WASHINGTON — Two centuries after America's birth, the national debt was a bit under $1 trillion when Ronald Reagan took office in 1981. Just three decades later, it has soared above $14 trillion, and accusations of blame are flying. Both Republicans and Democrats played major roles in driving the figure sky high.
Leaders of both parties acknowledge that failing to raise the limit could force the government to begin defaulting on some of its obligations — for instance making interest payments on Treasury bills and bonds — with severe adverse consequences, including possibly pushing the economy back into recession
Republicans like to blame Obama and congressional Democrats, citing heavy spending that they claim has done little to end the recession or create jobs. Democrats argue that the stage for fiscal ruin was set by Republican President George W. Bush, with large tax cuts that favored the wealthy, two wars and a vastly underfunded prescription drug program for the elderly. They accuse Bush of squandering a budget surplus handed him by President Bill Clinton.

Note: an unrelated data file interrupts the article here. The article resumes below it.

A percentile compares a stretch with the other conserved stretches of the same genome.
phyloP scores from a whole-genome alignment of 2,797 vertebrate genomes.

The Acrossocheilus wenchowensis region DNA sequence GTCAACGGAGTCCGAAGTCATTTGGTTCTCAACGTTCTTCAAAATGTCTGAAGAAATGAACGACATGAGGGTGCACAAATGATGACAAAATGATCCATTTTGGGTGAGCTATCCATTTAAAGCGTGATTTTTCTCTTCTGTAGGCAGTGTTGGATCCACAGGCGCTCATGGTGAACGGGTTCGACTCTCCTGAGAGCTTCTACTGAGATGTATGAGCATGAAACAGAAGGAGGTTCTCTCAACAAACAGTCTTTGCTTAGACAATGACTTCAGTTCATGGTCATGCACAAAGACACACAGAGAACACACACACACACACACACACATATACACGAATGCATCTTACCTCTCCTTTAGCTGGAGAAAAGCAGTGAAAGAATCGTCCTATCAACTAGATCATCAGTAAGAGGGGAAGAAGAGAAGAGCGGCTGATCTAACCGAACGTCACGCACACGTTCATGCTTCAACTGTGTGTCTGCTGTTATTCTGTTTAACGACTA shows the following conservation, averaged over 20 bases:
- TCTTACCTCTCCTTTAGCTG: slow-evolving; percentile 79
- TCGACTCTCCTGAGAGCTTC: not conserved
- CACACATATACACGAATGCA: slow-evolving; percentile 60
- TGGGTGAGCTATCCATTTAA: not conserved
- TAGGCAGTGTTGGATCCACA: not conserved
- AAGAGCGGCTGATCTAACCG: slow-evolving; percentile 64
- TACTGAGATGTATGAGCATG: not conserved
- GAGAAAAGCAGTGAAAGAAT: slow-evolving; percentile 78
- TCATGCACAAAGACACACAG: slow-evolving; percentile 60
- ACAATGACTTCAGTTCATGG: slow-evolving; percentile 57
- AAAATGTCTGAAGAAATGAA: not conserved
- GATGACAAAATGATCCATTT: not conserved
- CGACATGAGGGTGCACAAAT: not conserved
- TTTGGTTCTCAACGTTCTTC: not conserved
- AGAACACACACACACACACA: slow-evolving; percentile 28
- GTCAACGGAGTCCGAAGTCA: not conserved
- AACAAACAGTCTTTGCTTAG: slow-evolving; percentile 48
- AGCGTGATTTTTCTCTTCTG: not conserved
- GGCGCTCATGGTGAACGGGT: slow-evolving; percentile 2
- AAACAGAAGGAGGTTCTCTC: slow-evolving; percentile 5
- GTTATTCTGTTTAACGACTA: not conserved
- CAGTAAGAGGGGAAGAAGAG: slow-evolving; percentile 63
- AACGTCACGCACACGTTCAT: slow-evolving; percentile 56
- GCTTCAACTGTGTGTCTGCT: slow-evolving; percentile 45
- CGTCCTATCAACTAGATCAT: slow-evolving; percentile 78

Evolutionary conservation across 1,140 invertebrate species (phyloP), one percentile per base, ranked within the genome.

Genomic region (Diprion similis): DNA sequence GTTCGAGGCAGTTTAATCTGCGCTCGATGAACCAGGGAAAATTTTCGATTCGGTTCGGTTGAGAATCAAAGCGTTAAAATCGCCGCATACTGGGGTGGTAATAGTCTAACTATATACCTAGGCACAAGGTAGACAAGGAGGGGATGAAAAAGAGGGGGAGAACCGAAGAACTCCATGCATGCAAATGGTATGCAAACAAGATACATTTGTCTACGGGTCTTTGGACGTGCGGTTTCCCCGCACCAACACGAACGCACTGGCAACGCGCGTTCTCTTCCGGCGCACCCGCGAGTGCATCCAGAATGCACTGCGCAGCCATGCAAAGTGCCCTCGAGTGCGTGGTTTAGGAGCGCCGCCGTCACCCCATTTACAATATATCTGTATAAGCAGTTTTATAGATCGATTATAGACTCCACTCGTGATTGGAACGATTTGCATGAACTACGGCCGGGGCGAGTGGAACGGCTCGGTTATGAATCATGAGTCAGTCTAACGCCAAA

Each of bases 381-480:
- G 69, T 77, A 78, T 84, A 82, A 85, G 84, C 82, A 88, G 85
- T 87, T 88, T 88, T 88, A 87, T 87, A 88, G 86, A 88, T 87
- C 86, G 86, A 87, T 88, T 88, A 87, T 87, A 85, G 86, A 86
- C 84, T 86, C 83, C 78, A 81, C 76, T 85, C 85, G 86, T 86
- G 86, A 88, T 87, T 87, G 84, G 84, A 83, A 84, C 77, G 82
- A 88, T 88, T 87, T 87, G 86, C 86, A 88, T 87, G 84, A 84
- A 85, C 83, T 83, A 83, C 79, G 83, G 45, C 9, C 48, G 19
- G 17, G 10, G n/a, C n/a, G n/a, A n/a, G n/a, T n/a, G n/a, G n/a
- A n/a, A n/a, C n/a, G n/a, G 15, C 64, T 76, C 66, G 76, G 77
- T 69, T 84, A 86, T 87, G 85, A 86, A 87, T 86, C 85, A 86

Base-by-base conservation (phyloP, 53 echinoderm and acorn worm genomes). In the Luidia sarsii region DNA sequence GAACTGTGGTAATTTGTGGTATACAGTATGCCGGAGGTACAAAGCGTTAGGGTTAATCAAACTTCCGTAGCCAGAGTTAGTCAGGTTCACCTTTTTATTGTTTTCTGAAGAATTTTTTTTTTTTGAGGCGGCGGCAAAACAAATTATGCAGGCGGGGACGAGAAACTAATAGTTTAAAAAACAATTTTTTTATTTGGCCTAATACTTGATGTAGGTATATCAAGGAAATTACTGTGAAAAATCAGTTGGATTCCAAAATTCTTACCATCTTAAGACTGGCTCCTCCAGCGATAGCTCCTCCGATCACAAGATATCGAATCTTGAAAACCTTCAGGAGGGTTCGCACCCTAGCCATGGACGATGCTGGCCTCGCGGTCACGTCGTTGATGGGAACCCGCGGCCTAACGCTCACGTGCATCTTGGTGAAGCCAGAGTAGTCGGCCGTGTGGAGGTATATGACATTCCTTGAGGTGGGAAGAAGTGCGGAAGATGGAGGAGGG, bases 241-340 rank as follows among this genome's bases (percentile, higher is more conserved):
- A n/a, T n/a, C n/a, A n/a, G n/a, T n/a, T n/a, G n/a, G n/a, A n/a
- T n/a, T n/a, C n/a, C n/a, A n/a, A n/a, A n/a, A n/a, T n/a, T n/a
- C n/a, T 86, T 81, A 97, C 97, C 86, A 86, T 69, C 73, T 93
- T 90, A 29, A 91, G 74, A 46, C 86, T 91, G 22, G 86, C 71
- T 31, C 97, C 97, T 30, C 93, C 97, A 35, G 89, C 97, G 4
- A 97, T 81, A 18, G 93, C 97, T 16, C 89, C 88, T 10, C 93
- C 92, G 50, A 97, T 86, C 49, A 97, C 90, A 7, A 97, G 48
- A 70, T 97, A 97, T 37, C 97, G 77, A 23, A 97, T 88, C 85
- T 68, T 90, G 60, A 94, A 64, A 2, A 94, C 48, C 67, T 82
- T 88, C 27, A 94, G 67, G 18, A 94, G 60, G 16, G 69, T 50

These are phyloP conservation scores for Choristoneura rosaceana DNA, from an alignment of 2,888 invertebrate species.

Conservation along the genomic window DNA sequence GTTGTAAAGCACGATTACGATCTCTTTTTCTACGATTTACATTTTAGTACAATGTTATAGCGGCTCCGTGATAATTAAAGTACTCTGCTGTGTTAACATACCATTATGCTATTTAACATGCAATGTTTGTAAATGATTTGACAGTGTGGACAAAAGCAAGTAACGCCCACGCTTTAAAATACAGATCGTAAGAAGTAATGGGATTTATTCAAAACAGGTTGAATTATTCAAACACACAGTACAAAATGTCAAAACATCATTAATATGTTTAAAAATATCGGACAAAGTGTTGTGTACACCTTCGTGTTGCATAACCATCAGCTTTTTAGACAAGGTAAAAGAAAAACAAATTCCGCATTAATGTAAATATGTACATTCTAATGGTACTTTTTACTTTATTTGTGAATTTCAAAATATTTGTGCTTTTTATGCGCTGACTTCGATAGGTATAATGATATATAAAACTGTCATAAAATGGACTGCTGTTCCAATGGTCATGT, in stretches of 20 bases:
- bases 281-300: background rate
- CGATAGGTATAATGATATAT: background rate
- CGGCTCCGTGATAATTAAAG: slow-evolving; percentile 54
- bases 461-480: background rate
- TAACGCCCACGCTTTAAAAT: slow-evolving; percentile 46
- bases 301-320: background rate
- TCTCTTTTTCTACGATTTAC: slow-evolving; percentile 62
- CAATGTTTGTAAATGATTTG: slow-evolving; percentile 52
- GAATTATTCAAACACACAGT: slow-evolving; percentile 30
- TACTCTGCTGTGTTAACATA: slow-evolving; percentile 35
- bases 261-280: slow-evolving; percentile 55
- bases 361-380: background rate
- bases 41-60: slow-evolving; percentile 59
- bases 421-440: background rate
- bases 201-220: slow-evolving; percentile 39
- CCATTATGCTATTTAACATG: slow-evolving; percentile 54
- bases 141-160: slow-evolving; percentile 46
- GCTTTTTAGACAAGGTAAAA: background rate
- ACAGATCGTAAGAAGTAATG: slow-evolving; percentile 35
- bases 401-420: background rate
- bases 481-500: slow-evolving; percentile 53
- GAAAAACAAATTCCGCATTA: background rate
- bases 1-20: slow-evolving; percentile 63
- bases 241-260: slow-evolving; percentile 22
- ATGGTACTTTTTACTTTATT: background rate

In fact, spending far outpaced revenues in both the Bush and Obama years. And the main culprit in addition to war spending was the devastating 2007-2009 recession, which not only prompted hundreds of billions of dollars in downturn-fighting spending by both the Bush and Obama administrations, but also resulted in a sharp dip in tax revenues due to sagging individual and corporate incomes.
If there are no changes in government policies, the debt will soar to $18.76 trillion by 2014 and $20.8 trillion by 2016, according to administration projections.
Wow, that is pretty sobering statement.